- third American in space
George Westinghouse (inventor, engineer)
- inventor of air brakes for locomotives
- founder of the Westinghouse Electric Corporation
Frank Reynolds (broadcast journalist)
- former anchor of ABC’s “Evening News” and “World News Tonight”
Medgar Evers (WWII veteran, civil rights activist)
- involved in efforts to end segregation and expand opportunities for African Americans
Daniel “Chappie” James Jr. (fighter pilot)
- first African American to reach the rank of four-star general in the U.S. Armed Forces
Adolphus W. Greely (Major General, explorer)
- Medal of Honor recipient
- polar explorer
- one of the founders of the National Geographic Society
Philip H. Sheridan (General of the Army)
- served in the Civil War and led the Shenandoah Valley campaign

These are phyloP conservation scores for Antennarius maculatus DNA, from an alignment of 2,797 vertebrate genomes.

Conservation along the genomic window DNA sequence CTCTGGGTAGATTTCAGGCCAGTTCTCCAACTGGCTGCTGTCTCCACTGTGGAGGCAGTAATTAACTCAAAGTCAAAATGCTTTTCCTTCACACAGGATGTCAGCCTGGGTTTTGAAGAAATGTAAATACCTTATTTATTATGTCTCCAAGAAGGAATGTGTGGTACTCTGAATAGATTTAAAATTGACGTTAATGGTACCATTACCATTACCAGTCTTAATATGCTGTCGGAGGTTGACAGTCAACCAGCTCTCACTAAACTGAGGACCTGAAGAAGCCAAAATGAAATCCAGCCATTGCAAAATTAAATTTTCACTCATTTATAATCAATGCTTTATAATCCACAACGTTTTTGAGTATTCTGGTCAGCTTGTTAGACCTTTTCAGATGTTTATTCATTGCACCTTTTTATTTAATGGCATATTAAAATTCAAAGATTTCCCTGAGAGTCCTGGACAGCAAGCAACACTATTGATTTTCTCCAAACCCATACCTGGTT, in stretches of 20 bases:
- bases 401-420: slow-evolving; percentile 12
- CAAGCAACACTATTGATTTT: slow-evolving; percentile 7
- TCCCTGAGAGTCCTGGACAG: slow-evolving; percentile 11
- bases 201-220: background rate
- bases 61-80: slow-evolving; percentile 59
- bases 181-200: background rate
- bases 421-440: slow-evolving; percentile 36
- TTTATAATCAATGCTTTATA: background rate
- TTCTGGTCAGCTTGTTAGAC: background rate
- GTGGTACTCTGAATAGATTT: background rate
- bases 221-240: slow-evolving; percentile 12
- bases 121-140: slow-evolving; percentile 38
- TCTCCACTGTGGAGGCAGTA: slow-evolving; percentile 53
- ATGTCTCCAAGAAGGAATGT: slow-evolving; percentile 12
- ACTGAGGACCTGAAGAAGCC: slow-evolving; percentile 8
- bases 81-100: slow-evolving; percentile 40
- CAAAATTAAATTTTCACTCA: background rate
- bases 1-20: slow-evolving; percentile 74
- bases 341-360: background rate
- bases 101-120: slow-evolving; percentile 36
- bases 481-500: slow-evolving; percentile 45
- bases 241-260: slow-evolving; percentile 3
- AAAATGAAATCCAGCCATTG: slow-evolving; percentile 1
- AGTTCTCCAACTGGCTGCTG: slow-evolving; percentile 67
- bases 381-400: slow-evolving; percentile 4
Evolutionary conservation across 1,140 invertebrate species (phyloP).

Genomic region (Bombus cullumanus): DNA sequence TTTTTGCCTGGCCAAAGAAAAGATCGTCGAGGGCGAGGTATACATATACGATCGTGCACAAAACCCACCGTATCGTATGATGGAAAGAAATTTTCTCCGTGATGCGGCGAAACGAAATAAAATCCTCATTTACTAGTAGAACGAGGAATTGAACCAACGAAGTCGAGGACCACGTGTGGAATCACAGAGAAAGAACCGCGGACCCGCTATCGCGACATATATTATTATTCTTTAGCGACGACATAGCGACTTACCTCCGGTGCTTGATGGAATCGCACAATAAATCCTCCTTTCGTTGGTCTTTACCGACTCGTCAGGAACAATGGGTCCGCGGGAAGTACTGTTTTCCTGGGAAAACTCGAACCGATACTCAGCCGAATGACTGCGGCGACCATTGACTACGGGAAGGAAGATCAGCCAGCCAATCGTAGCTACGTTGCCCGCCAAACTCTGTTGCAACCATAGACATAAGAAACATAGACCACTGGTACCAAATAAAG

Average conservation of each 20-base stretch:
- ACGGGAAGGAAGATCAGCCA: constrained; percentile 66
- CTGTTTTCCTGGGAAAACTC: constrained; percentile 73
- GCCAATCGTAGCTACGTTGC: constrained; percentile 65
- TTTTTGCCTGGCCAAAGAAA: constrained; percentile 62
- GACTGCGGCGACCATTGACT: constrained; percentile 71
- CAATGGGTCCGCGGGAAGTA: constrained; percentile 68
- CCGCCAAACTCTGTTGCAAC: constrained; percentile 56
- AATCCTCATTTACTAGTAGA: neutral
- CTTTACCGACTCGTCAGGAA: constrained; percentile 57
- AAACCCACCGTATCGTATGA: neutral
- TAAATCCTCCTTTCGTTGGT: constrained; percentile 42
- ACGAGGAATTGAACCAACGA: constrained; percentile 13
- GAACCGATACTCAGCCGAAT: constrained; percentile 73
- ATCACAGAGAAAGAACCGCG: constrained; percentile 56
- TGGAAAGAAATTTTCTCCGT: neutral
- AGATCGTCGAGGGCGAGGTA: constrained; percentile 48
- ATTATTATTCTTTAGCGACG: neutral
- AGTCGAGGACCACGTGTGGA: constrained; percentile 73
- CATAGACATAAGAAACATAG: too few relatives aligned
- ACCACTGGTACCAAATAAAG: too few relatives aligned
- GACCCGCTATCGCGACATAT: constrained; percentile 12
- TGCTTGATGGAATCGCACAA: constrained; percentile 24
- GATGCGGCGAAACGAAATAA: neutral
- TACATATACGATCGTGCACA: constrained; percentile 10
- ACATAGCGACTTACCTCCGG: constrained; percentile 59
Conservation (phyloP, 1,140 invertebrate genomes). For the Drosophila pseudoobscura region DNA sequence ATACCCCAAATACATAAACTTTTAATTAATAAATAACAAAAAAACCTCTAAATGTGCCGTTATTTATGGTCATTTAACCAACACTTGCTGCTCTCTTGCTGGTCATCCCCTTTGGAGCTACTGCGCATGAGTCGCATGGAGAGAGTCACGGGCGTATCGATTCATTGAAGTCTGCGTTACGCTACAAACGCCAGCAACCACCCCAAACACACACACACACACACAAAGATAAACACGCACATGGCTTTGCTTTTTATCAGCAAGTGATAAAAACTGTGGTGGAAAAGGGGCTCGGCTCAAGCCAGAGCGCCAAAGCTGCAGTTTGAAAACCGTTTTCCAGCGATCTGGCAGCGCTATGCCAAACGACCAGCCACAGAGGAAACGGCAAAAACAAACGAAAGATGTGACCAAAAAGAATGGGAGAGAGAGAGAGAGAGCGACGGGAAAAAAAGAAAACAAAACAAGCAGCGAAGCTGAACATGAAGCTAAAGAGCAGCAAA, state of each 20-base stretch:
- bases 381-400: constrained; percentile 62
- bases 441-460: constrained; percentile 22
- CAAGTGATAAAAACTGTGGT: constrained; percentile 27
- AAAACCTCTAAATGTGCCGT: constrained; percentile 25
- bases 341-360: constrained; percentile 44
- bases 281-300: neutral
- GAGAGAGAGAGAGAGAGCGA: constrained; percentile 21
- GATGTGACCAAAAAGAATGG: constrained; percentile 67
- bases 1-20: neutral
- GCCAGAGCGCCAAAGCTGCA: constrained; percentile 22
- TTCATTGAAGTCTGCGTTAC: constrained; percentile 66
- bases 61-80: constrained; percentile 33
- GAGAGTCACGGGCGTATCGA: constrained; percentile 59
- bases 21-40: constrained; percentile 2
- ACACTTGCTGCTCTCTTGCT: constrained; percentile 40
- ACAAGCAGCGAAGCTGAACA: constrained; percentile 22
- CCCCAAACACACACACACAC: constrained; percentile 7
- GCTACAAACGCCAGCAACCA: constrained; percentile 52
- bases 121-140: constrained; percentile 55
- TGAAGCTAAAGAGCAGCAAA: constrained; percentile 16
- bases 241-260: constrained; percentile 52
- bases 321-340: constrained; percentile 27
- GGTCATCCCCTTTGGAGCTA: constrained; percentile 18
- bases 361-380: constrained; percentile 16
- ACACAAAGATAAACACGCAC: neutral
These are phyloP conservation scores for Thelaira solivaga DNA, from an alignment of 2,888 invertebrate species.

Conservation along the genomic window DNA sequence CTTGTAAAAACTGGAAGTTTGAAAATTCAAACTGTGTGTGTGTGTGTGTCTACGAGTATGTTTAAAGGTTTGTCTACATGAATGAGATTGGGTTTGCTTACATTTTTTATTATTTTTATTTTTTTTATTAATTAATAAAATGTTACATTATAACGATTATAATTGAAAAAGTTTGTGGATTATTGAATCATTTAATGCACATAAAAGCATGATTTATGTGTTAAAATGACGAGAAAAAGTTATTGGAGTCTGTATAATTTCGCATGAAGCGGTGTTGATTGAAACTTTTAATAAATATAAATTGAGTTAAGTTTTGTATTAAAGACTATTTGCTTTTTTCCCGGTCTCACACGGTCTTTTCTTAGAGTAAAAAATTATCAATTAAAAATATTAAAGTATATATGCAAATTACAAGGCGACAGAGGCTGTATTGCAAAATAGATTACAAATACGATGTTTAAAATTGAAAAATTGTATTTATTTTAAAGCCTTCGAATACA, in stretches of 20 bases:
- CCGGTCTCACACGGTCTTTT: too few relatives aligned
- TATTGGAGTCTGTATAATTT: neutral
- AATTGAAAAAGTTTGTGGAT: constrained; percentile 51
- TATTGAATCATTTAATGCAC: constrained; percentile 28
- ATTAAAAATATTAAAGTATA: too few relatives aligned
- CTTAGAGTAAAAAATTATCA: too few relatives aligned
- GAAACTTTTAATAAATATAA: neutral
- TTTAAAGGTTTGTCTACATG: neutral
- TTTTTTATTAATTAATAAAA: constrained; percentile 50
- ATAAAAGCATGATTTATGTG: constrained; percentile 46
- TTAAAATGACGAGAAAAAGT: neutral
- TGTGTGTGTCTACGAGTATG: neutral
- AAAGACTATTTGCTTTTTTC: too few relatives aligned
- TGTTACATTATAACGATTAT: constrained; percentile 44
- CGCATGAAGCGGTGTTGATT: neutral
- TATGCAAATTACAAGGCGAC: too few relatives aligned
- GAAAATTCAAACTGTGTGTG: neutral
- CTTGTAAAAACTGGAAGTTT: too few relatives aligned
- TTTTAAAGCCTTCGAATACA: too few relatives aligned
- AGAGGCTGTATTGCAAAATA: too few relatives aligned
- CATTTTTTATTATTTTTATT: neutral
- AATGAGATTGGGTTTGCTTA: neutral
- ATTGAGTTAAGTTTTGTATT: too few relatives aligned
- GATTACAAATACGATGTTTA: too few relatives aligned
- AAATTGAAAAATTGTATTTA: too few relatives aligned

- received the first full military honors burial ceremony at Arlington
Sir John Dill (British Field Marshal)
- the highest ranking foreign military officer buried at Arlington National Cemetery
- awarded the Distinguished Service Medal for securing cooperation between American and British forces during WWII
Charles Wilkes (Rear Admiral)
- commanded the U.S. Exploring Expedition which mapped large portions of the American northwest coast, the Pacific, and Antarctica
Victims of the September 11th, 2001 attack on the Pentagon
- a five-sided granite marker stands above the group burial
Finding Graves in Arlington National Cemetery- ANC Explorer App
To make it easier to find specific graves in Arlington National Cemetery during your visit, download the cemetery’s app “ANC Explorer”.
The ANC Explorer app can help you locate gravesites and other points of interest then give you directions to them. You can also view headstone photos and follow along with self-guided tours.